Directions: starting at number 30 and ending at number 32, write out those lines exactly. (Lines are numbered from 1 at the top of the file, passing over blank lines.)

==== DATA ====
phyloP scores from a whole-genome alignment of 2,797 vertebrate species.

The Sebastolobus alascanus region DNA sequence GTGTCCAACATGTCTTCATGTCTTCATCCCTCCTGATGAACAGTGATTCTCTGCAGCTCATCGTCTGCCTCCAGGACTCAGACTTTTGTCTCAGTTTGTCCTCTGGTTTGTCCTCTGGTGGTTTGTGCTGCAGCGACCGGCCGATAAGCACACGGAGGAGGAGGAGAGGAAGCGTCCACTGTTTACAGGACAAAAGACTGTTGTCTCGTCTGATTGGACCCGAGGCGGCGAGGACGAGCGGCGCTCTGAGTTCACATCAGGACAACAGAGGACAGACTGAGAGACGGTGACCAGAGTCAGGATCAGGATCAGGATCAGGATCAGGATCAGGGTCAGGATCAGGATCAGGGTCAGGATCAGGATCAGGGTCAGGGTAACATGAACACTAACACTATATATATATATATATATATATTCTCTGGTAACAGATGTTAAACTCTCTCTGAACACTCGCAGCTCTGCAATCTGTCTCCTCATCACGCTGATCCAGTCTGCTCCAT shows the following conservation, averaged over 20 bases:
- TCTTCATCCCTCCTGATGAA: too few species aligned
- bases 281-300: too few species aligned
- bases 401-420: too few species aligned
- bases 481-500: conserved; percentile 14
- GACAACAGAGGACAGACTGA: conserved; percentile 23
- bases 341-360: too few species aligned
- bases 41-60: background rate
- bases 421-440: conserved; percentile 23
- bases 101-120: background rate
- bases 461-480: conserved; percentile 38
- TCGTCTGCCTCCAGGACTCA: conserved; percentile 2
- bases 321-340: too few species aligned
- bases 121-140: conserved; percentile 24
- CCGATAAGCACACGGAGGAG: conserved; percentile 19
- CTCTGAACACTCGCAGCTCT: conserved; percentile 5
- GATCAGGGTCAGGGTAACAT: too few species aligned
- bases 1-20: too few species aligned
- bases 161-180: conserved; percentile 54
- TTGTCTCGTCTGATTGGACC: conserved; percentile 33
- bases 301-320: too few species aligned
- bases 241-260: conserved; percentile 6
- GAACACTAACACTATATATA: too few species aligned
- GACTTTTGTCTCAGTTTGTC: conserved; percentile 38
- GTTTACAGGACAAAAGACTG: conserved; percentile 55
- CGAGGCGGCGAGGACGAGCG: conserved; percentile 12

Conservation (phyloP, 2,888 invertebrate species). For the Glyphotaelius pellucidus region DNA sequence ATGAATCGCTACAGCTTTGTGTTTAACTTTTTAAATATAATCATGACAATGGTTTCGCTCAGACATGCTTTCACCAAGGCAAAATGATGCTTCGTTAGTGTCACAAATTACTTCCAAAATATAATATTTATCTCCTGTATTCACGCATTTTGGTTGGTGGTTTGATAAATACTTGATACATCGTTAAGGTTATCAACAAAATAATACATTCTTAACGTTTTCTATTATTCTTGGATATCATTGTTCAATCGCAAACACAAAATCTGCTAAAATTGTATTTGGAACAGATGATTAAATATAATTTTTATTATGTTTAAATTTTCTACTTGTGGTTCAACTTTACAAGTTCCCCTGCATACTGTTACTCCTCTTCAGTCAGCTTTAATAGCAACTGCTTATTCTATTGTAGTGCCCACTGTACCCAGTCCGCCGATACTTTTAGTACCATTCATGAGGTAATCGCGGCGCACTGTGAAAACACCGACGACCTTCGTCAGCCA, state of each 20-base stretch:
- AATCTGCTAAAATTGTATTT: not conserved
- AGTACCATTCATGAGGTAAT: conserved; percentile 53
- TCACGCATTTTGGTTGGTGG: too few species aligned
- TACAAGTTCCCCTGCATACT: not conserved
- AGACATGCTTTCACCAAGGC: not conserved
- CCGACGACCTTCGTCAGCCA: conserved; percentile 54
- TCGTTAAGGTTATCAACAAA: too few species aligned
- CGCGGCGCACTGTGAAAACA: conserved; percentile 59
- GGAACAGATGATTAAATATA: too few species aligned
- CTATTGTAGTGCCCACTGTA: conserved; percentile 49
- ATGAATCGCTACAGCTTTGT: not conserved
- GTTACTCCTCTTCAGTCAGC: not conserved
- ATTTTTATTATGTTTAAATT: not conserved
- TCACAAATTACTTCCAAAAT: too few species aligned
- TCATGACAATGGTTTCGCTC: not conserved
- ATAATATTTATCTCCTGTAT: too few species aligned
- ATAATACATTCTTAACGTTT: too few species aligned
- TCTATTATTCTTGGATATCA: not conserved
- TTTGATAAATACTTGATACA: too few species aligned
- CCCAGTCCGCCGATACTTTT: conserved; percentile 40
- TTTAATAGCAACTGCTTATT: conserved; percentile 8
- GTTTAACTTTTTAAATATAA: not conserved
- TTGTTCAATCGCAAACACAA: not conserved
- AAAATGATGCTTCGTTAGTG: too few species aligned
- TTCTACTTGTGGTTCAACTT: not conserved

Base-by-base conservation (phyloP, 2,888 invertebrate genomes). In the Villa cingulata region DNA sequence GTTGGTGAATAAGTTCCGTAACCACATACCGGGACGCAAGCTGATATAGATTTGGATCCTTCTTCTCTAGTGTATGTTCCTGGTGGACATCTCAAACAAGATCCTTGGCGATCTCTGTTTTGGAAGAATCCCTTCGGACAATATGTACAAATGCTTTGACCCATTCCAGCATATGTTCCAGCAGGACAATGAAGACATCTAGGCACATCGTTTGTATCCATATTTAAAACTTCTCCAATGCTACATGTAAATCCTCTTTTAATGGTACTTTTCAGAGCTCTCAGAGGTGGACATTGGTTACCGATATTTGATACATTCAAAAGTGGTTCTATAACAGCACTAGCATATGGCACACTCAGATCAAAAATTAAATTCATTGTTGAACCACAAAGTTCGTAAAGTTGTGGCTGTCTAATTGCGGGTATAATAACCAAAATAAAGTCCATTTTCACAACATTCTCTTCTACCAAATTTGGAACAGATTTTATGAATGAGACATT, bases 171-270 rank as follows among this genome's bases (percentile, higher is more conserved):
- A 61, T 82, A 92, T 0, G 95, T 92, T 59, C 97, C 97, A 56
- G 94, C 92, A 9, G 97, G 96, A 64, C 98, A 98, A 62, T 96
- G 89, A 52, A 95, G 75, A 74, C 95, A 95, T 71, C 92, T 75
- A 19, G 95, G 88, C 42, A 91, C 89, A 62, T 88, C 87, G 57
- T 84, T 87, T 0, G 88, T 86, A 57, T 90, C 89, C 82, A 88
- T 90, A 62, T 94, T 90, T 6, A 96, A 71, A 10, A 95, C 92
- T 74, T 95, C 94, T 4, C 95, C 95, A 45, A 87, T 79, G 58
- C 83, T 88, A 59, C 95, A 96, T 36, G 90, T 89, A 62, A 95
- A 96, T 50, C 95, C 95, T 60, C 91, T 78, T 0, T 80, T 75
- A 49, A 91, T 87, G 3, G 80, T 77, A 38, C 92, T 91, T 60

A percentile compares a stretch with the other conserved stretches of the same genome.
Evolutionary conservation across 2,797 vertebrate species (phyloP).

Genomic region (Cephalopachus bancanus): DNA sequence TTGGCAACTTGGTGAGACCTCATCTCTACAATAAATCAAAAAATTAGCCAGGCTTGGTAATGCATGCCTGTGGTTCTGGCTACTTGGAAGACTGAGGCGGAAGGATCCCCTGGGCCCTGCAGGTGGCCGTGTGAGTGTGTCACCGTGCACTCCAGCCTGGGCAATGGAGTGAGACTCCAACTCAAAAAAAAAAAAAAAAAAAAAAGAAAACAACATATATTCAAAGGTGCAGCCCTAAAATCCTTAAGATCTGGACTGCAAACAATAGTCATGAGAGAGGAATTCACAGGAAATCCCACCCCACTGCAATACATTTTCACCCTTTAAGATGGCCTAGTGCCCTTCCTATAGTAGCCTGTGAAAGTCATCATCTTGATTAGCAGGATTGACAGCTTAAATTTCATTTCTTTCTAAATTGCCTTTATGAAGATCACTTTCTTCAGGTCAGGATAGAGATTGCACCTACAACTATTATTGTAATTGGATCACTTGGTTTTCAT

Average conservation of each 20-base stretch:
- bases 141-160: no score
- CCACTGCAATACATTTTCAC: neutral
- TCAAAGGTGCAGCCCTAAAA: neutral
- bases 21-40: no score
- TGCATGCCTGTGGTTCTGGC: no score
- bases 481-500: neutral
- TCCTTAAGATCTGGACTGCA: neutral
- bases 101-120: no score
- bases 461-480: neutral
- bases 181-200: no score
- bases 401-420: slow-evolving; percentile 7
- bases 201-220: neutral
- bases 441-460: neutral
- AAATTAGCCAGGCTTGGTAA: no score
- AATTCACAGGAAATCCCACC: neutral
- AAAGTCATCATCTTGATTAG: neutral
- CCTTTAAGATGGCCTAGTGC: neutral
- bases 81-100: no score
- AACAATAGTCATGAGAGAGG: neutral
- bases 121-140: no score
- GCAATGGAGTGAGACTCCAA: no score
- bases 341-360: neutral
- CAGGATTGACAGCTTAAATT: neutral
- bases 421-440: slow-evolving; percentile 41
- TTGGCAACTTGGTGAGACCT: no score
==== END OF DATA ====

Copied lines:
- AGTACCATTCATGAGGTAAT: conserved; percentile 53
- TCACGCATTTTGGTTGGTGG: too few species aligned
- TACAAGTTCCCCTGCATACT: not conserved